Not a single job will be created by writing a gay-marriage ban into the state constitution. Yet some are pursuing that tired cause once again in spite of objections from the Greater Indianapolis Chamber of Commerce and some employers that it will alienate talented employees—who happen to be gay.

The definition of marriage bill has legs this year thanks to the Legislature’s Republican majority, but the version of the bill that passed the House goes beyond the stated goal of its sponsors, which is to protect the institution of marriage. The bill would also prohibit anything resembling marriage. That part of the bill could jeopardize existing policies under which some companies extend benefits to their unmarried employees’ domestic partners, both gay and straight.

If sponsors of this bill are truly concerned only about the institution of marriage, why does the legislation overreach?

Republicans should stick to what they’ve historically been known for: limited government and fiscal responsibility. Both are good for the economy. Making life difficult for businesses and their employees is not.•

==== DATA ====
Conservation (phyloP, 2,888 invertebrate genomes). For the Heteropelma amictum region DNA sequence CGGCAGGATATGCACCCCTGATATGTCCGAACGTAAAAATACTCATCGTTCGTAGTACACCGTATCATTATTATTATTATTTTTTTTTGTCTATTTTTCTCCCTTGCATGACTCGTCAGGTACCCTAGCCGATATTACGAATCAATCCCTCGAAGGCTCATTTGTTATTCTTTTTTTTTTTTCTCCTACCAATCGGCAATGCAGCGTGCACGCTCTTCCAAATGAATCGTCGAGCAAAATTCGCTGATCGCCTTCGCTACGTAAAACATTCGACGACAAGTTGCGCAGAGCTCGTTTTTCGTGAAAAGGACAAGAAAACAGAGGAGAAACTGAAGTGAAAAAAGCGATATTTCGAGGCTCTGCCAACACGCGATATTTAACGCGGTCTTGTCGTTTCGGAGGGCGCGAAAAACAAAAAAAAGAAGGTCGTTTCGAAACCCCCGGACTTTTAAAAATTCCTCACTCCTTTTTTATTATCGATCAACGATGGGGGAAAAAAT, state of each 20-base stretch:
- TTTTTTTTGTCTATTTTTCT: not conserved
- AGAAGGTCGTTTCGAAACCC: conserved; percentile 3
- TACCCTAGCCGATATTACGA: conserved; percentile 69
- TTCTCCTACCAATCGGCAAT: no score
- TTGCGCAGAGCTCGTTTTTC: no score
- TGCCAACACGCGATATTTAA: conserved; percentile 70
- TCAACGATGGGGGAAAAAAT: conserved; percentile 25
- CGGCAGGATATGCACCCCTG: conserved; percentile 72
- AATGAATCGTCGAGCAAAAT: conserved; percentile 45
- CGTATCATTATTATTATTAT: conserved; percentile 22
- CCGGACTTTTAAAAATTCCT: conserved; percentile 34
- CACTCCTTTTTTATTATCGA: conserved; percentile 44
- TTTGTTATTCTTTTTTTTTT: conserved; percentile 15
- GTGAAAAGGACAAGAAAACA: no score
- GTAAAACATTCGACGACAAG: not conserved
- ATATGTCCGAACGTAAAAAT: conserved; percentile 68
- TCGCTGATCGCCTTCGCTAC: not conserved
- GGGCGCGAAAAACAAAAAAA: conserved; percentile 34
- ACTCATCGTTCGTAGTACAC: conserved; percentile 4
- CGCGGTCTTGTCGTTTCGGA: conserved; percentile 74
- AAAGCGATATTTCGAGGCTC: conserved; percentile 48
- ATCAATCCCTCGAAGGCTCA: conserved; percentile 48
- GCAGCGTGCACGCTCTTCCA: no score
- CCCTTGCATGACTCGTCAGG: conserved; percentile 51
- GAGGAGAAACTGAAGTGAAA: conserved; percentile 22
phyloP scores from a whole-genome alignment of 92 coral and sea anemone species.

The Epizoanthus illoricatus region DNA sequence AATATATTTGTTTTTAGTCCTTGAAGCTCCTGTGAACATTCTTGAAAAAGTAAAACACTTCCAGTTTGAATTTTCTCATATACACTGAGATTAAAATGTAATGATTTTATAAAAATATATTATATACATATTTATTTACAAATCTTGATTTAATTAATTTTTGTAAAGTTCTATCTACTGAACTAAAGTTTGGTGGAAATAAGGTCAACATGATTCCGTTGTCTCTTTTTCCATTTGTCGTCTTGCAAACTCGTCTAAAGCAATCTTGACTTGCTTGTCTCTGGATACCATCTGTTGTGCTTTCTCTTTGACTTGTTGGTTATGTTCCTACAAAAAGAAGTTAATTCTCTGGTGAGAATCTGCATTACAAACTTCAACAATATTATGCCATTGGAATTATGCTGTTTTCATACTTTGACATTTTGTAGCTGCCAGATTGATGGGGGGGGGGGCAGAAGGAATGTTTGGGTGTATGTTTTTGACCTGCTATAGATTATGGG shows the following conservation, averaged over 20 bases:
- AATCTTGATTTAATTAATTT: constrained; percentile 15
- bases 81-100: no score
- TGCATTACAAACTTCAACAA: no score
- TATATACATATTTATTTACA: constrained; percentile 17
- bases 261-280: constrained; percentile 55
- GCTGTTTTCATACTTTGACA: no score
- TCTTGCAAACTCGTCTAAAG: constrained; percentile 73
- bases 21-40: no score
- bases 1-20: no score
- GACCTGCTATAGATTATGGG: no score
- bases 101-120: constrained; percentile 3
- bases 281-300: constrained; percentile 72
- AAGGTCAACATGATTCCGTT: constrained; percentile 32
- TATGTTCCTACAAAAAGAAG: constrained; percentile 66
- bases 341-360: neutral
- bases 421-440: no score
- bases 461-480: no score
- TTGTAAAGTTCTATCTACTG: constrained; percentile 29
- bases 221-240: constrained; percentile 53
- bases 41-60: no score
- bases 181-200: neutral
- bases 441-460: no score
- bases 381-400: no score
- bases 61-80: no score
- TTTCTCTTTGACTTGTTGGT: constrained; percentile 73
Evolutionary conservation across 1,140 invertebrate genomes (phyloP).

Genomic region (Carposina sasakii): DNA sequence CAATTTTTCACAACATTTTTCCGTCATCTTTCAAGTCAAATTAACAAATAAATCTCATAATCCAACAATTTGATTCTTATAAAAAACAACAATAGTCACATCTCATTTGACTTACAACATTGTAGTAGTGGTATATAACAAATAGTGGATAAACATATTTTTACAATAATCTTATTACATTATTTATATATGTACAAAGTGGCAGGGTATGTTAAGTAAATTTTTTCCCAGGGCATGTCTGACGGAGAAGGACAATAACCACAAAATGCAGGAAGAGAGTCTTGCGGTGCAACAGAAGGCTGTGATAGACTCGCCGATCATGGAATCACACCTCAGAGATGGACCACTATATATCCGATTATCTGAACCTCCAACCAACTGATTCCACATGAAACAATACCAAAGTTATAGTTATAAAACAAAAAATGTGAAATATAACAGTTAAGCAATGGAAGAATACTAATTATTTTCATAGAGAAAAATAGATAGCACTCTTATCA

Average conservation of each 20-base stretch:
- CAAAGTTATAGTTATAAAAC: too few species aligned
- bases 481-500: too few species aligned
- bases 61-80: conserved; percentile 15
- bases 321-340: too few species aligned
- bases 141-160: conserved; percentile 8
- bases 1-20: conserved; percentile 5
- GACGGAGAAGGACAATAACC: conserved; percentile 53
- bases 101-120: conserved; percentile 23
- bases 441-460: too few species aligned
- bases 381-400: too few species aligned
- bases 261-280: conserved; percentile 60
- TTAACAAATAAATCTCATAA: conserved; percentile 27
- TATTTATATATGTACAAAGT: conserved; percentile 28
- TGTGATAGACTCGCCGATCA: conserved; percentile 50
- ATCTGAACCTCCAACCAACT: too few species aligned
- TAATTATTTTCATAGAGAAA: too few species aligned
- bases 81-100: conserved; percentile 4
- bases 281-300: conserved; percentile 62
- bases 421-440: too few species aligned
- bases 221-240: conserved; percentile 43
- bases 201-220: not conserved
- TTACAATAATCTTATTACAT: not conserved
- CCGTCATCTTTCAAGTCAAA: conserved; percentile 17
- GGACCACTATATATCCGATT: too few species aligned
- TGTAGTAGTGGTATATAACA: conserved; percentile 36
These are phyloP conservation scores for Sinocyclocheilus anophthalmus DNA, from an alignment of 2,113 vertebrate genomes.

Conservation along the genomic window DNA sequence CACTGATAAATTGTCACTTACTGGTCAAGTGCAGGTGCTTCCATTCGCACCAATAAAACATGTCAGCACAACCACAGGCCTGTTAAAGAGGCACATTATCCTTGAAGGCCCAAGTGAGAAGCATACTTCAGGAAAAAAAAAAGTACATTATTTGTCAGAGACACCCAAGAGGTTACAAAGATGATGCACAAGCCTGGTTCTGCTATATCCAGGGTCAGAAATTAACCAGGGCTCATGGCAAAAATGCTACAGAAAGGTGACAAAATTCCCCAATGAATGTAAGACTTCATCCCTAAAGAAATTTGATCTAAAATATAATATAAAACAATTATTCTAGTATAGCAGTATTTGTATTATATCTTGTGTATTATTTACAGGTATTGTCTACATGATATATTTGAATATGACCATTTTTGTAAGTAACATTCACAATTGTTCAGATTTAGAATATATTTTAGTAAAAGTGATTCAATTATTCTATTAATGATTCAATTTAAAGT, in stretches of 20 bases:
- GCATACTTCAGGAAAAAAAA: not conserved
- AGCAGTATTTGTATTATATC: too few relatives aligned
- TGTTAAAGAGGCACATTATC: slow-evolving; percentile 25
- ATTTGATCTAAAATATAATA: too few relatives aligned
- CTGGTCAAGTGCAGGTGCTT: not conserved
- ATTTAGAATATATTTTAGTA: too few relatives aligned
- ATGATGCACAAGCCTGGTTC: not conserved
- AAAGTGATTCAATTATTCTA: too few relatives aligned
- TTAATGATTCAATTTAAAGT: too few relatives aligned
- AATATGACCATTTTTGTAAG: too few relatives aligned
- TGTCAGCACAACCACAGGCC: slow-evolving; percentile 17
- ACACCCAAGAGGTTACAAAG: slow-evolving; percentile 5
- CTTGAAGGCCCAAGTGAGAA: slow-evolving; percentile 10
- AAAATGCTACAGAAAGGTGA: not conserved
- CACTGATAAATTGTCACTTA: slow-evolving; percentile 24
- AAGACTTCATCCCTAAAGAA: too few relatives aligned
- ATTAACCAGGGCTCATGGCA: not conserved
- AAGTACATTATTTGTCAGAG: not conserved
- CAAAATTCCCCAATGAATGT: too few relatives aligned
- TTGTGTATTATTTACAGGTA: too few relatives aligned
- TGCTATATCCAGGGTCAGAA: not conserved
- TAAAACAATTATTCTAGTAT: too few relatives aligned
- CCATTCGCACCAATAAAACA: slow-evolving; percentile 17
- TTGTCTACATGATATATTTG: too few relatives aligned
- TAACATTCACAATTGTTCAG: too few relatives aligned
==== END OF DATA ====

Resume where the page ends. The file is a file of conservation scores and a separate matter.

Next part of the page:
__________

To comment on this editorial, write to ibjedit@ibj.com.

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  • Yeah.
    More on the Indiana ban on gay marriage:

    http://www.youtube.com/watch?v=AAXf7nAo2Fs

    Makes good points.
  • Needs more teeth
    Enough with the "we wish they would..." stuff. This is an opinion piece, so have an opinion. Not only that, tell people what they can do if they agree with your opinion. Is there a hearing we could attend? Does writing to your representatives help? If it passes, can it be repealed? How? Can we pressure the governor to veto any of this? I'm tired of playing dead for the Republicans in Indiana.
  • Cummins
    And, it should also be noted that Cummins Inc. was one of the first (if not THE first) company in the state to extend domestic partner benefits to its employees. Thank you Cummins for being an inclusive company. We need more leaders in the state like Tim Solso.

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  1. So, Pence wants the federal government to ignore the 2008 law that allows children from these countries to argue for asylum in front of a judge. How did this guy become governor? And how is that we'll soon be subjected to repeatedly seeing him on TV being taken seriously as a presidential candidate? Am I in Bizzaro-U.S.A.?